Might you be remembering the short story "Final Solution" by Timothy Zahn? Looks like it was first published in 1982 in the Analog Science Fiction magazine, although I read it in Zahn's "Distant Friends and Others" book of short stories.
In the backstory of "Final Solution", the planet Kohinoor was founded by people who left Earth to escape warfare and conflict. But now it's on the brink of another civil war, when they encounter the alien Drymnu. As in the story you remember, the alien is very upset at discovering a space-faring fragmented (non-hive mind) species.
"Never before has a fragmented race survived its intraspecies warfare
to reach the stars. This has always been impossible."
However, in this story, the alien wants to just leave, but the humans (well, the main protagonist) ask Drymnu to help make them a hive mind, in hopes that will prevent conflicts (civil war, etc.). The Drymnu agrees, but problems ensue.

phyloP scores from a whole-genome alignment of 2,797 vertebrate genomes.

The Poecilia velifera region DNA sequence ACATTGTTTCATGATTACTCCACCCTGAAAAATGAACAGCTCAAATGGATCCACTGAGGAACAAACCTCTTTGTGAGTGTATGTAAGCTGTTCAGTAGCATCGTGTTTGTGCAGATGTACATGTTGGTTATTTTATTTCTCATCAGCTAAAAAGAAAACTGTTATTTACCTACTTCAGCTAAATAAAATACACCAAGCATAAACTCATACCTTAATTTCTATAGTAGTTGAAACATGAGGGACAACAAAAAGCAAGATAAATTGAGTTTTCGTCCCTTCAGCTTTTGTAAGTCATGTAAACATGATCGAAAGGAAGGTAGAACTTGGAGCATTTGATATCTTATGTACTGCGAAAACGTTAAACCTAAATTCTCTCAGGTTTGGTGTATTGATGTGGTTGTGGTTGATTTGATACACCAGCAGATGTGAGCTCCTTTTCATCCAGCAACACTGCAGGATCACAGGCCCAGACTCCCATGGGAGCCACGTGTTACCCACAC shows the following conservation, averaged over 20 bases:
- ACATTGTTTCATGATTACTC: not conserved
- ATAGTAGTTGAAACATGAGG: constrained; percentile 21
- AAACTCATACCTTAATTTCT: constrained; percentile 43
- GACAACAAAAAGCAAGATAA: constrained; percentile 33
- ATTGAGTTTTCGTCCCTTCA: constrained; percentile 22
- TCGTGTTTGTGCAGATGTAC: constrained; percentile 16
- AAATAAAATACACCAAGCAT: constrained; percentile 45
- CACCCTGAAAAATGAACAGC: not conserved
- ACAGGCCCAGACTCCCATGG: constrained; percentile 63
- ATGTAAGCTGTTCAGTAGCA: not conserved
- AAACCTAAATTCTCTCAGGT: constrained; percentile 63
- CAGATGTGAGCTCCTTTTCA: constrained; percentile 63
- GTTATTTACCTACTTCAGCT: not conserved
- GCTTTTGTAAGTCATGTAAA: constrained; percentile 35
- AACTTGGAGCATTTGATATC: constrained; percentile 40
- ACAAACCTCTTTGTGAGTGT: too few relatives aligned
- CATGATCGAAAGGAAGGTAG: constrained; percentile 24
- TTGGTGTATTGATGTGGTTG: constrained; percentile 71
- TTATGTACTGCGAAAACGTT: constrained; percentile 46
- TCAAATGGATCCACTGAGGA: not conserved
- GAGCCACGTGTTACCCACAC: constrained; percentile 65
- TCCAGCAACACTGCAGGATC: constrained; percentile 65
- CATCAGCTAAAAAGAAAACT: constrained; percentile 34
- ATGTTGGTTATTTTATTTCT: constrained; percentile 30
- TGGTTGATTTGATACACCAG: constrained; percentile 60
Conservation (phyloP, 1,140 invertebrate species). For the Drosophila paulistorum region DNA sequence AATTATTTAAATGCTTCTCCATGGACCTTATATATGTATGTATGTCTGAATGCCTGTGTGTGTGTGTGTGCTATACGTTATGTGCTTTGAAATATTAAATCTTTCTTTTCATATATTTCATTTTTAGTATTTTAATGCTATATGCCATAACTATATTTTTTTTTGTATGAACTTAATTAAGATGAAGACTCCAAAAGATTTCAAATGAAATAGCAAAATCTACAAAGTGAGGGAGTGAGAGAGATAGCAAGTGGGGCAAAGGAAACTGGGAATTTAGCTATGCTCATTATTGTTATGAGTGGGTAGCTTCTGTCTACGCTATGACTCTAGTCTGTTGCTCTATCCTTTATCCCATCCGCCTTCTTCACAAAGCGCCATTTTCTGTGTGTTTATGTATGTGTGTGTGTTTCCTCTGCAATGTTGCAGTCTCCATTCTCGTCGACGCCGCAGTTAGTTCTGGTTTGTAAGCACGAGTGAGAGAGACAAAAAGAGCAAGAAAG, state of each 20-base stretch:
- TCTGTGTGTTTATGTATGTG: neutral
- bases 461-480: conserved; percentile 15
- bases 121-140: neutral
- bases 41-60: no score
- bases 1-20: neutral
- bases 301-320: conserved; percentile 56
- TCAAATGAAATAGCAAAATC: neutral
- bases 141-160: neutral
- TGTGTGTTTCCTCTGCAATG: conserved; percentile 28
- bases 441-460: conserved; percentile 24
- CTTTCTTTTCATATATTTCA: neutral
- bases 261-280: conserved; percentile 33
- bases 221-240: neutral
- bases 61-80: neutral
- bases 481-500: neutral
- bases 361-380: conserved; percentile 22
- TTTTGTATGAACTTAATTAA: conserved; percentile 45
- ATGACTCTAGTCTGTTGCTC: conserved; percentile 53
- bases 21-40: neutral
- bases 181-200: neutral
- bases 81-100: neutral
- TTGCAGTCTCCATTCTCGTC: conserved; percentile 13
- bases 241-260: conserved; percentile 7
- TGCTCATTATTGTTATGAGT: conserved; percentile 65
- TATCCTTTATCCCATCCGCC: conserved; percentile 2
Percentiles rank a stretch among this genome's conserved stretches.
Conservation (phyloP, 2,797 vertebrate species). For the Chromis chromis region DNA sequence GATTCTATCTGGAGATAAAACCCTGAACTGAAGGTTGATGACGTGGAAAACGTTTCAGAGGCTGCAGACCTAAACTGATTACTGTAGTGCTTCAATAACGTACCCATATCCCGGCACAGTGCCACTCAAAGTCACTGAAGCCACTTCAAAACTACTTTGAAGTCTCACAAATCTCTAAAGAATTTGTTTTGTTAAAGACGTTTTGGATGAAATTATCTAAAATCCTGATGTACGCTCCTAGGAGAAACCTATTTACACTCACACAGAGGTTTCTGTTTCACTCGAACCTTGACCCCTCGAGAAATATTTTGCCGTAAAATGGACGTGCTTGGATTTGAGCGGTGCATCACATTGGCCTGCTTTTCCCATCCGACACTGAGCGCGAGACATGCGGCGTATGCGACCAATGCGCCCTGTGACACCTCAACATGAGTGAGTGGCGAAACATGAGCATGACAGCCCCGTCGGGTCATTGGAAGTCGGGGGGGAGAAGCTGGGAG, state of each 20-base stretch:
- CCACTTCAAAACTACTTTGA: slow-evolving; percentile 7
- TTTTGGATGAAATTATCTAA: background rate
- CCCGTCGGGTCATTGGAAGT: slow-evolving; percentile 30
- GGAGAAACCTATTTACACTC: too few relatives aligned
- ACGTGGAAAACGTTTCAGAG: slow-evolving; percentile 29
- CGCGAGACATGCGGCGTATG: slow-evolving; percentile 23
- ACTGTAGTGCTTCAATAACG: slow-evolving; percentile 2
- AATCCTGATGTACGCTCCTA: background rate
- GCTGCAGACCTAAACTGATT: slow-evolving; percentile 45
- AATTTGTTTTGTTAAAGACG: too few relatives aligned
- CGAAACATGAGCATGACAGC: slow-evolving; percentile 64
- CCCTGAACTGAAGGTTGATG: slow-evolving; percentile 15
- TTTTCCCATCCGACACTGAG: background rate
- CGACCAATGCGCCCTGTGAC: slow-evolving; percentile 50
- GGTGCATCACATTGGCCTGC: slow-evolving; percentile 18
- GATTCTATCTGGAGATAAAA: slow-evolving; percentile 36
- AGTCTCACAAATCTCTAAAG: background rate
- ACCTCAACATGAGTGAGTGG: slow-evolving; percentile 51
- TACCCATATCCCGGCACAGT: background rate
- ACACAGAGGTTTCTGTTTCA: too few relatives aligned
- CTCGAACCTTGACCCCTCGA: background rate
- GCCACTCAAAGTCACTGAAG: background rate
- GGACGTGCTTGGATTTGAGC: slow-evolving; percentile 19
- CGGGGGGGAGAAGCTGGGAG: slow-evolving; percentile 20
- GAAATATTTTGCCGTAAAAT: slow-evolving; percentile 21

There's the child not able to play with a toy gun incident:
Ruhl Tras trudged outside to the empty field near his home, fingering
his ball restlessly. It was almost the only toy he could play with
these days that didn't bring a flood of disapproval from one part of
Kohinoor-mind or another. Some of his playthings were too dangerous,
to someone's way of thinking: others were considered a bad influence
-- especially his guns -- and others were simply deemed "childish" with an accompanying sense of guilt he couldn't understand.
There are also suicides (of war veterans who can't find any other way to stop giving everyone nightmares from their memories, for example), which is what makes everyone realize humans can't survive as a hive mind.
They end up building ships so everyone can go off and be alone again.
Small and cramped, they were little more than shuttles with sleeper
and recycling facilities, Burke star drives, and planet-scanning
equipment. But they would fly . . . and they would carry just one